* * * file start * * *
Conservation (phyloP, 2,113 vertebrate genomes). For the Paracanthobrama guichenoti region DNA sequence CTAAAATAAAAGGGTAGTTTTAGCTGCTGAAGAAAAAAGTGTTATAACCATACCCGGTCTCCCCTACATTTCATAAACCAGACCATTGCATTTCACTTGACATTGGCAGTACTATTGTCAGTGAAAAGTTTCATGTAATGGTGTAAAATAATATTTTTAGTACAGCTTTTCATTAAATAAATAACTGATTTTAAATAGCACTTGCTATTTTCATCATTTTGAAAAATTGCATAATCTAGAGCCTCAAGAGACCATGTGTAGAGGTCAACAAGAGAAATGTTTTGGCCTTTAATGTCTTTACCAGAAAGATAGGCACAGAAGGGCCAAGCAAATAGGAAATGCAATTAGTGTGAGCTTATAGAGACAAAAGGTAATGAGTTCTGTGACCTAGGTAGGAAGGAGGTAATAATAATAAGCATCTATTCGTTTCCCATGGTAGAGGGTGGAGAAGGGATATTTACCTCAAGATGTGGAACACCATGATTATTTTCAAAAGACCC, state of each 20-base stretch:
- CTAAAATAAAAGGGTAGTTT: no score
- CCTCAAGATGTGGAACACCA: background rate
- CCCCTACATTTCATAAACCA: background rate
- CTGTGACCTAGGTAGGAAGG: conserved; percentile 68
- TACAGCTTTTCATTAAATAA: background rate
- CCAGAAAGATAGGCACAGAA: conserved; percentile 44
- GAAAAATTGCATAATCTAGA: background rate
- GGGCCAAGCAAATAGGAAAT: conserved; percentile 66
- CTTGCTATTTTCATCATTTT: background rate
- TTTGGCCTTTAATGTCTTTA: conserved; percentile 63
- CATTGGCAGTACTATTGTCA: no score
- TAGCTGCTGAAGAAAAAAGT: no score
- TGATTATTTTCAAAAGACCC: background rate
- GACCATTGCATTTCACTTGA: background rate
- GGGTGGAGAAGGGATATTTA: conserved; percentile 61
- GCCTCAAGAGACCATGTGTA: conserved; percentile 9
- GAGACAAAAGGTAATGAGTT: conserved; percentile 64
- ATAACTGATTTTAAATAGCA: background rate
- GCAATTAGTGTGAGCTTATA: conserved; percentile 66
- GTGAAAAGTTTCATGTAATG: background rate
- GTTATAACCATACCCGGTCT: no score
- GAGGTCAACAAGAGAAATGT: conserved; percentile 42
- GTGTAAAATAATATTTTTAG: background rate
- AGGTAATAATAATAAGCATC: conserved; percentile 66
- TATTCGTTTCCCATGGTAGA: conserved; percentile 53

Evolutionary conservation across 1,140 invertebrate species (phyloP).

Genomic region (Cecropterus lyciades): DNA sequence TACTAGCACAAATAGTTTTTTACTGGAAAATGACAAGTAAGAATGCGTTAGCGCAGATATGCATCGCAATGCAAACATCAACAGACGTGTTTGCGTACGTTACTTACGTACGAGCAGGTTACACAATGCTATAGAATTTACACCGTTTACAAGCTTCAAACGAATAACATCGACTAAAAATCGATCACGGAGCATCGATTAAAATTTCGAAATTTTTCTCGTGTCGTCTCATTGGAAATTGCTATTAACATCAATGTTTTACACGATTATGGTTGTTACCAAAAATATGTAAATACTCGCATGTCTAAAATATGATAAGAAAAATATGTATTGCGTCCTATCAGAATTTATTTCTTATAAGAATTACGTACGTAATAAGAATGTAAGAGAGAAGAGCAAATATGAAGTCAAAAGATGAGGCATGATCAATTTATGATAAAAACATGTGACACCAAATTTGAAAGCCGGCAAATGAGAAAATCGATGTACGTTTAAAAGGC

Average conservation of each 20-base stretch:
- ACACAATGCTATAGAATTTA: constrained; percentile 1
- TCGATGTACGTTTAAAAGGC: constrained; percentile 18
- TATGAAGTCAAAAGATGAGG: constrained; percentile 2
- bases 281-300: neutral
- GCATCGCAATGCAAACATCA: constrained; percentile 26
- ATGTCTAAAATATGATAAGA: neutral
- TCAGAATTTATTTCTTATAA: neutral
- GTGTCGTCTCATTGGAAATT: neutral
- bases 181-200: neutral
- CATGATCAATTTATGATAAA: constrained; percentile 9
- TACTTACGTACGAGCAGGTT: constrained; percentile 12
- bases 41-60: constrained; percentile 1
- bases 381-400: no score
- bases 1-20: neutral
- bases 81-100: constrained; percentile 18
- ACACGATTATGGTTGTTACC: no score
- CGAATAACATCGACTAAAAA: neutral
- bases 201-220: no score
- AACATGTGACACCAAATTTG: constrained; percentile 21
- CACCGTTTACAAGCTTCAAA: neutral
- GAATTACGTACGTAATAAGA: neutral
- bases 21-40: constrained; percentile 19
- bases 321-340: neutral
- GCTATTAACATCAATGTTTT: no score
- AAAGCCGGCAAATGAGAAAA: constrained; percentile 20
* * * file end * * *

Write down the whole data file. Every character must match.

Conservation (phyloP, 2,113 vertebrate genomes). For the Paracanthobrama guichenoti region DNA sequence CTAAAATAAAAGGGTAGTTTTAGCTGCTGAAGAAAAAAGTGTTATAACCATACCCGGTCTCCCCTACATTTCATAAACCAGACCATTGCATTTCACTTGACATTGGCAGTACTATTGTCAGTGAAAAGTTTCATGTAATGGTGTAAAATAATATTTTTAGTACAGCTTTTCATTAAATAAATAACTGATTTTAAATAGCACTTGCTATTTTCATCATTTTGAAAAATTGCATAATCTAGAGCCTCAAGAGACCATGTGTAGAGGTCAACAAGAGAAATGTTTTGGCCTTTAATGTCTTTACCAGAAAGATAGGCACAGAAGGGCCAAGCAAATAGGAAATGCAATTAGTGTGAGCTTATAGAGACAAAAGGTAATGAGTTCTGTGACCTAGGTAGGAAGGAGGTAATAATAATAAGCATCTATTCGTTTCCCATGGTAGAGGGTGGAGAAGGGATATTTACCTCAAGATGTGGAACACCATGATTATTTTCAAAAGACCC, state of each 20-base stretch:
- CTAAAATAAAAGGGTAGTTT: no score
- CCTCAAGATGTGGAACACCA: background rate
- CCCCTACATTTCATAAACCA: background rate
- CTGTGACCTAGGTAGGAAGG: conserved; percentile 68
- TACAGCTTTTCATTAAATAA: background rate
- CCAGAAAGATAGGCACAGAA: conserved; percentile 44
- GAAAAATTGCATAATCTAGA: background rate
- GGGCCAAGCAAATAGGAAAT: conserved; percentile 66
- CTTGCTATTTTCATCATTTT: background rate
- TTTGGCCTTTAATGTCTTTA: conserved; percentile 63
- CATTGGCAGTACTATTGTCA: no score
- TAGCTGCTGAAGAAAAAAGT: no score
- TGATTATTTTCAAAAGACCC: background rate
- GACCATTGCATTTCACTTGA: background rate
- GGGTGGAGAAGGGATATTTA: conserved; percentile 61
- GCCTCAAGAGACCATGTGTA: conserved; percentile 9
- GAGACAAAAGGTAATGAGTT: conserved; percentile 64
- ATAACTGATTTTAAATAGCA: background rate
- GCAATTAGTGTGAGCTTATA: conserved; percentile 66
- GTGAAAAGTTTCATGTAATG: background rate
- GTTATAACCATACCCGGTCT: no score
- GAGGTCAACAAGAGAAATGT: conserved; percentile 42
- GTGTAAAATAATATTTTTAG: background rate
- AGGTAATAATAATAAGCATC: conserved; percentile 66
- TATTCGTTTCCCATGGTAGA: conserved; percentile 53

Evolutionary conservation across 1,140 invertebrate species (phyloP).

Genomic region (Cecropterus lyciades): DNA sequence TACTAGCACAAATAGTTTTTTACTGGAAAATGACAAGTAAGAATGCGTTAGCGCAGATATGCATCGCAATGCAAACATCAACAGACGTGTTTGCGTACGTTACTTACGTACGAGCAGGTTACACAATGCTATAGAATTTACACCGTTTACAAGCTTCAAACGAATAACATCGACTAAAAATCGATCACGGAGCATCGATTAAAATTTCGAAATTTTTCTCGTGTCGTCTCATTGGAAATTGCTATTAACATCAATGTTTTACACGATTATGGTTGTTACCAAAAATATGTAAATACTCGCATGTCTAAAATATGATAAGAAAAATATGTATTGCGTCCTATCAGAATTTATTTCTTATAAGAATTACGTACGTAATAAGAATGTAAGAGAGAAGAGCAAATATGAAGTCAAAAGATGAGGCATGATCAATTTATGATAAAAACATGTGACACCAAATTTGAAAGCCGGCAAATGAGAAAATCGATGTACGTTTAAAAGGC

Average conservation of each 20-base stretch:
- ACACAATGCTATAGAATTTA: constrained; percentile 1
- TCGATGTACGTTTAAAAGGC: constrained; percentile 18
- TATGAAGTCAAAAGATGAGG: constrained; percentile 2
- bases 281-300: neutral
- GCATCGCAATGCAAACATCA: constrained; percentile 26
- ATGTCTAAAATATGATAAGA: neutral
- TCAGAATTTATTTCTTATAA: neutral
- GTGTCGTCTCATTGGAAATT: neutral
- bases 181-200: neutral
- CATGATCAATTTATGATAAA: constrained; percentile 9
- TACTTACGTACGAGCAGGTT: constrained; percentile 12
- bases 41-60: constrained; percentile 1
- bases 381-400: no score
- bases 1-20: neutral
- bases 81-100: constrained; percentile 18
- ACACGATTATGGTTGTTACC: no score
- CGAATAACATCGACTAAAAA: neutral
- bases 201-220: no score
- AACATGTGACACCAAATTTG: constrained; percentile 21
- CACCGTTTACAAGCTTCAAA: neutral
- GAATTACGTACGTAATAAGA: neutral
- bases 21-40: constrained; percentile 19
- bases 321-340: neutral
- GCTATTAACATCAATGTTTT: no score
- AAAGCCGGCAAATGAGAAAA: constrained; percentile 20